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What does Generation Z expect from banking?

Everly and TapiX joined forces to organize a panel on the topic of Future of Banking: Gen Z. Join us for an exciting online discussion with speakers from W1tty, MyMonii, Gimi & Lunar on the 7th of December at 4PM CET. In this article we provide highlights regarding the Gen Z Banking landscape

Line-up for a panel discussion on the topic of The Future of Banking: Gen Z


Gen Z, also known as post-millennials, is the demographic cohort following the millennial generation and preceding the generation currently referred to as “Alpha.” Born between 1997 and 2012, Gen Z is the first generation to have grown up with widespread access to the internet and smartphones, leading to significant changes in the way they engage with the world around them.

As a result, Gen Z finance looks very different from traditional banking and financial services.

63% of Gen Z respondents said they preferred to do their banking online or through a mobile app, while only 37% preferred to visit a physical bank branch

– National Association of Student Financial Aid Administrators (NASFAA)


This highlights the importance of digital and mobile banking for Gen Z customers, and the need for financial institutions to invest in these channels to effectively engage with younger generations.

What are the emerging trends in Gen Z banking?

  1. Mobile banking and digital payments: Gen Z is the first generation to have grown up with smartphones, so it’s no surprise that they prefer using mobile banking and digital payment apps over traditional banking methods.
  2. Sustainable and socially responsible investing: Gen Z is known for being more socially and environmentally conscious than previous generations. As a result, they may prioritize investing in companies that align with their values and contribute to social and environmental causes.
  3. Cryptocurrency: Gen Z has shown interest in cryptocurrencies such as Bitcoin and Ethereum, with many seeing it as a way to take control of their financial future and avoid traditional financial institutions.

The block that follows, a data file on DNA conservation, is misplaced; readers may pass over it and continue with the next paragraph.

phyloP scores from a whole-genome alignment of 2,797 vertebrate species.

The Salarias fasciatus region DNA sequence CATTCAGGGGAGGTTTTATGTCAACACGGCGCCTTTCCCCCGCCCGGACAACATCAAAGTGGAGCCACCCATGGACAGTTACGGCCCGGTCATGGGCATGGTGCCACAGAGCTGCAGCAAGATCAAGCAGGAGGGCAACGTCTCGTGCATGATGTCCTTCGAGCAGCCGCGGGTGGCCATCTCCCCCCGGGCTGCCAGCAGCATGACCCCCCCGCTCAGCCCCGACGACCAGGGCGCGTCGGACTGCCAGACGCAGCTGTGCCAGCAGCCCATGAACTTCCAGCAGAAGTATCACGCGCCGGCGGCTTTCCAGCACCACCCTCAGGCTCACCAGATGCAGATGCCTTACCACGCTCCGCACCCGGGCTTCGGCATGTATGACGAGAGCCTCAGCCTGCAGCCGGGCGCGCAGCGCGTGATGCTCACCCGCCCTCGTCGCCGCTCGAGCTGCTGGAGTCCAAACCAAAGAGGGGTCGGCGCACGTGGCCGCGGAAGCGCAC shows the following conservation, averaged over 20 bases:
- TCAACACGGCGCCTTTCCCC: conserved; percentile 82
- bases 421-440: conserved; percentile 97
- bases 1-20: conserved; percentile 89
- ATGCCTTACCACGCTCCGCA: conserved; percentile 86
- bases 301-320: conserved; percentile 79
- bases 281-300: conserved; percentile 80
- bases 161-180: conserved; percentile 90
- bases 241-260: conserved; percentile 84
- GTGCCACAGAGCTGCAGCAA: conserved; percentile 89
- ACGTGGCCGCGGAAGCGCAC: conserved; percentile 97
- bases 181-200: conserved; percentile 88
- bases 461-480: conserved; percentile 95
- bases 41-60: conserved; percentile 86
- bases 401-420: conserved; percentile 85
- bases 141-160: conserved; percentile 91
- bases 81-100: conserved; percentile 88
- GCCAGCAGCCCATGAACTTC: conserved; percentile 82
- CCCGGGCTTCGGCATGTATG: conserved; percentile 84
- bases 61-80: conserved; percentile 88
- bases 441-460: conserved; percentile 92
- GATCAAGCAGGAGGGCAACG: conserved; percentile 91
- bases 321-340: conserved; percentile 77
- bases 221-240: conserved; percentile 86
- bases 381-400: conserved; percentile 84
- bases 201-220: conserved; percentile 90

4. Personal finance management: Gen Z is more financially savvy than previous generations and may prioritize personal finance management tools such as budgeting apps and Robo-advisors to help them manage their money.
  5. Peer-to-peer lending: Gen Z may be more open to alternative lending options such as peer-to-peer lending, where individuals can borrow and lend money directly to each other without the involvement of a traditional financial institution.

One of the most successful use cases for Gen Z finance to date has been the proliferation of mobile payment apps and peer-to-peer (P2P) payment platforms. These platforms allow users to easily and securely transfer money to one another using their smartphones, making it easier for Gen Z to manage their finances on the go.

On the other hand, untapped potentials in the Gen Z finance space include the use of artificial intelligence (AI) and machine learning to personalize financial products and services, and the integration of financial education and planning tools into mainstream banking platforms. There is also a significant opportunity for financial institutions to leverage social media and other digital channels to reach and engage with younger customers.

In conclusion, must-haves for Gen Z customers include easy and convenient access to financial products and services, transparent and fair pricing, and a strong focus on digital and mobile banking.

What players are on the market?